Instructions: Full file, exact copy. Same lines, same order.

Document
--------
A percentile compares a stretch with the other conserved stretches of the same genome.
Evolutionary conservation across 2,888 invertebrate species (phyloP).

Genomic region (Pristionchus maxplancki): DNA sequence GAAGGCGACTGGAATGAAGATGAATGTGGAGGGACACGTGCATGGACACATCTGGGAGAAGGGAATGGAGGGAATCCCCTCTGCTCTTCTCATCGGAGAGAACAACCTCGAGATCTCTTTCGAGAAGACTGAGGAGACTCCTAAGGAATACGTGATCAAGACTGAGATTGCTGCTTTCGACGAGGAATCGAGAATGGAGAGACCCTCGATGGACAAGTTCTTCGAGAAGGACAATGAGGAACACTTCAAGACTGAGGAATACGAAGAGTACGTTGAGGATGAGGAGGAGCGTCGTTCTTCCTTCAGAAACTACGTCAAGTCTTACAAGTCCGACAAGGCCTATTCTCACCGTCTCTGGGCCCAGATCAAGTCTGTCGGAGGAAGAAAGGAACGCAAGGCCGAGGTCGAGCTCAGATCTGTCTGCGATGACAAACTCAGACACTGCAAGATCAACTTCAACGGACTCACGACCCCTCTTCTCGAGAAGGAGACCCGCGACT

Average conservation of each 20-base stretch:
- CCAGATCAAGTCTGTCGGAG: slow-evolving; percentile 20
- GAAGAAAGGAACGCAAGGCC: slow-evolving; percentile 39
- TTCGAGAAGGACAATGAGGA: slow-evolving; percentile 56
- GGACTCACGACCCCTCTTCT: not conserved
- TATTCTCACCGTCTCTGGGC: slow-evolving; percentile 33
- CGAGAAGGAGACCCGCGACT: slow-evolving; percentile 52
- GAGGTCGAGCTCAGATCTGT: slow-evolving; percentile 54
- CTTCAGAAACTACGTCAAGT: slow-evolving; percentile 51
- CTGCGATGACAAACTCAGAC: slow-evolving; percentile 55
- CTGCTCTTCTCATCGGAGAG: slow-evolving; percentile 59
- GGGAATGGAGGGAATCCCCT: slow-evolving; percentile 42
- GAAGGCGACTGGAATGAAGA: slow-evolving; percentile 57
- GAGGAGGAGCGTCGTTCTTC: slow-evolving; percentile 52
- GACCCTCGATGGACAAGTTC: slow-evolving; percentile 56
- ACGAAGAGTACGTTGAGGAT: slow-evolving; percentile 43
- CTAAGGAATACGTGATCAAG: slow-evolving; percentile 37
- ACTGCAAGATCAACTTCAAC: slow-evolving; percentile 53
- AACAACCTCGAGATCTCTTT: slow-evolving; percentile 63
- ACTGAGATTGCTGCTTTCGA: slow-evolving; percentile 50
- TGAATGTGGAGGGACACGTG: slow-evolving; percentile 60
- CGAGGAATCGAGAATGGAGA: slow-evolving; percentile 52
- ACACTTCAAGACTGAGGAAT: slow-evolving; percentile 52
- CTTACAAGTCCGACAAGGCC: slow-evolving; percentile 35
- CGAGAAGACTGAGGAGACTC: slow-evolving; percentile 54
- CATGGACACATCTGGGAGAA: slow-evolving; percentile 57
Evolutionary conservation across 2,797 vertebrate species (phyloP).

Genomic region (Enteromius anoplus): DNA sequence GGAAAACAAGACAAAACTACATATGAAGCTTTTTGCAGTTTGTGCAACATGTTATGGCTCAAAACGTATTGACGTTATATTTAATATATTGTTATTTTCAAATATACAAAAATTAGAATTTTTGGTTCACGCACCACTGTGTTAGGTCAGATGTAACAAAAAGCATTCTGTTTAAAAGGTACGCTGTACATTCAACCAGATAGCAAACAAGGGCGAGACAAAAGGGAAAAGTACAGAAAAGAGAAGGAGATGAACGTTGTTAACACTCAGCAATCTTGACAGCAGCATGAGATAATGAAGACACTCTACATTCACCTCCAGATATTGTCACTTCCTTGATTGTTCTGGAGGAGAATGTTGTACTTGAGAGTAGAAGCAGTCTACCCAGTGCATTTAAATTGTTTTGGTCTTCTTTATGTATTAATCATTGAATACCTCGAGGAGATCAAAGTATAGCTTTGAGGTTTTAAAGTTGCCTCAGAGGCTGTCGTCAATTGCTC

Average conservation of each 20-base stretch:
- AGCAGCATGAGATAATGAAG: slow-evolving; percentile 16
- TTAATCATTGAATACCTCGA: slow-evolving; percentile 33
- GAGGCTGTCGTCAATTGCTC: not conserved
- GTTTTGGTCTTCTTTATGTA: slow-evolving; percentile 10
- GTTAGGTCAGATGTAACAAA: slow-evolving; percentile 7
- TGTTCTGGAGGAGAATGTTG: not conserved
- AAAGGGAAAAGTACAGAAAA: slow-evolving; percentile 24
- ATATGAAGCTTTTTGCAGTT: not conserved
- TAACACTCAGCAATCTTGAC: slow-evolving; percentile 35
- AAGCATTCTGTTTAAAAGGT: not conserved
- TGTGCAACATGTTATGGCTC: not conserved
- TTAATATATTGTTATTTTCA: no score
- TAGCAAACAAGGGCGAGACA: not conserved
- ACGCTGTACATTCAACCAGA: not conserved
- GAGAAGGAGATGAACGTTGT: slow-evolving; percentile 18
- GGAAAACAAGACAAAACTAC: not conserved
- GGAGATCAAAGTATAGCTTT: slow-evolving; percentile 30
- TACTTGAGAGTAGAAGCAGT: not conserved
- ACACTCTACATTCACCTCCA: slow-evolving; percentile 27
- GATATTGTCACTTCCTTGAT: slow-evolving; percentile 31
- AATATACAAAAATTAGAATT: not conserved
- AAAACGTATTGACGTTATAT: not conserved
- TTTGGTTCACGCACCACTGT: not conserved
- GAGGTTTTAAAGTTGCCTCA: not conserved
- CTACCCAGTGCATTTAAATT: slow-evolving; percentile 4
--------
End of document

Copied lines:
A percentile compares a stretch with the other conserved stretches of the same genome.
Evolutionary conservation across 2,888 invertebrate species (phyloP).

Genomic region (Pristionchus maxplancki): DNA sequence GAAGGCGACTGGAATGAAGATGAATGTGGAGGGACACGTGCATGGACACATCTGGGAGAAGGGAATGGAGGGAATCCCCTCTGCTCTTCTCATCGGAGAGAACAACCTCGAGATCTCTTTCGAGAAGACTGAGGAGACTCCTAAGGAATACGTGATCAAGACTGAGATTGCTGCTTTCGACGAGGAATCGAGAATGGAGAGACCCTCGATGGACAAGTTCTTCGAGAAGGACAATGAGGAACACTTCAAGACTGAGGAATACGAAGAGTACGTTGAGGATGAGGAGGAGCGTCGTTCTTCCTTCAGAAACTACGTCAAGTCTTACAAGTCCGACAAGGCCTATTCTCACCGTCTCTGGGCCCAGATCAAGTCTGTCGGAGGAAGAAAGGAACGCAAGGCCGAGGTCGAGCTCAGATCTGTCTGCGATGACAAACTCAGACACTGCAAGATCAACTTCAACGGACTCACGACCCCTCTTCTCGAGAAGGAGACCCGCGACT

Average conservation of each 20-base stretch:
- CCAGATCAAGTCTGTCGGAG: slow-evolving; percentile 20
- GAAGAAAGGAACGCAAGGCC: slow-evolving; percentile 39
- TTCGAGAAGGACAATGAGGA: slow-evolving; percentile 56
- GGACTCACGACCCCTCTTCT: not conserved
- TATTCTCACCGTCTCTGGGC: slow-evolving; percentile 33
- CGAGAAGGAGACCCGCGACT: slow-evolving; percentile 52
- GAGGTCGAGCTCAGATCTGT: slow-evolving; percentile 54
- CTTCAGAAACTACGTCAAGT: slow-evolving; percentile 51
- CTGCGATGACAAACTCAGAC: slow-evolving; percentile 55
- CTGCTCTTCTCATCGGAGAG: slow-evolving; percentile 59
- GGGAATGGAGGGAATCCCCT: slow-evolving; percentile 42
- GAAGGCGACTGGAATGAAGA: slow-evolving; percentile 57
- GAGGAGGAGCGTCGTTCTTC: slow-evolving; percentile 52
- GACCCTCGATGGACAAGTTC: slow-evolving; percentile 56
- ACGAAGAGTACGTTGAGGAT: slow-evolving; percentile 43
- CTAAGGAATACGTGATCAAG: slow-evolving; percentile 37
- ACTGCAAGATCAACTTCAAC: slow-evolving; percentile 53
- AACAACCTCGAGATCTCTTT: slow-evolving; percentile 63
- ACTGAGATTGCTGCTTTCGA: slow-evolving; percentile 50
- TGAATGTGGAGGGACACGTG: slow-evolving; percentile 60
- CGAGGAATCGAGAATGGAGA: slow-evolving; percentile 52
- ACACTTCAAGACTGAGGAAT: slow-evolving; percentile 52
- CTTACAAGTCCGACAAGGCC: slow-evolving; percentile 35
- CGAGAAGACTGAGGAGACTC: slow-evolving; percentile 54
- CATGGACACATCTGGGAGAA: slow-evolving; percentile 57
Evolutionary conservation across 2,797 vertebrate species (phyloP).

Genomic region (Enteromius anoplus): DNA sequence GGAAAACAAGACAAAACTACATATGAAGCTTTTTGCAGTTTGTGCAACATGTTATGGCTCAAAACGTATTGACGTTATATTTAATATATTGTTATTTTCAAATATACAAAAATTAGAATTTTTGGTTCACGCACCACTGTGTTAGGTCAGATGTAACAAAAAGCATTCTGTTTAAAAGGTACGCTGTACATTCAACCAGATAGCAAACAAGGGCGAGACAAAAGGGAAAAGTACAGAAAAGAGAAGGAGATGAACGTTGTTAACACTCAGCAATCTTGACAGCAGCATGAGATAATGAAGACACTCTACATTCACCTCCAGATATTGTCACTTCCTTGATTGTTCTGGAGGAGAATGTTGTACTTGAGAGTAGAAGCAGTCTACCCAGTGCATTTAAATTGTTTTGGTCTTCTTTATGTATTAATCATTGAATACCTCGAGGAGATCAAAGTATAGCTTTGAGGTTTTAAAGTTGCCTCAGAGGCTGTCGTCAATTGCTC

Average conservation of each 20-base stretch:
- AGCAGCATGAGATAATGAAG: slow-evolving; percentile 16
- TTAATCATTGAATACCTCGA: slow-evolving; percentile 33
- GAGGCTGTCGTCAATTGCTC: not conserved
- GTTTTGGTCTTCTTTATGTA: slow-evolving; percentile 10
- GTTAGGTCAGATGTAACAAA: slow-evolving; percentile 7
- TGTTCTGGAGGAGAATGTTG: not conserved
- AAAGGGAAAAGTACAGAAAA: slow-evolving; percentile 24
- ATATGAAGCTTTTTGCAGTT: not conserved
- TAACACTCAGCAATCTTGAC: slow-evolving; percentile 35
- AAGCATTCTGTTTAAAAGGT: not conserved
- TGTGCAACATGTTATGGCTC: not conserved
- TTAATATATTGTTATTTTCA: no score
- TAGCAAACAAGGGCGAGACA: not conserved
- ACGCTGTACATTCAACCAGA: not conserved
- GAGAAGGAGATGAACGTTGT: slow-evolving; percentile 18
- GGAAAACAAGACAAAACTAC: not conserved
- GGAGATCAAAGTATAGCTTT: slow-evolving; percentile 30
- TACTTGAGAGTAGAAGCAGT: not conserved
- ACACTCTACATTCACCTCCA: slow-evolving; percentile 27
- GATATTGTCACTTCCTTGAT: slow-evolving; percentile 31
- AATATACAAAAATTAGAATT: not conserved
- AAAACGTATTGACGTTATAT: not conserved
- TTTGGTTCACGCACCACTGT: not conserved
- GAGGTTTTAAAGTTGCCTCA: not conserved
- CTACCCAGTGCATTTAAATT: slow-evolving; percentile 4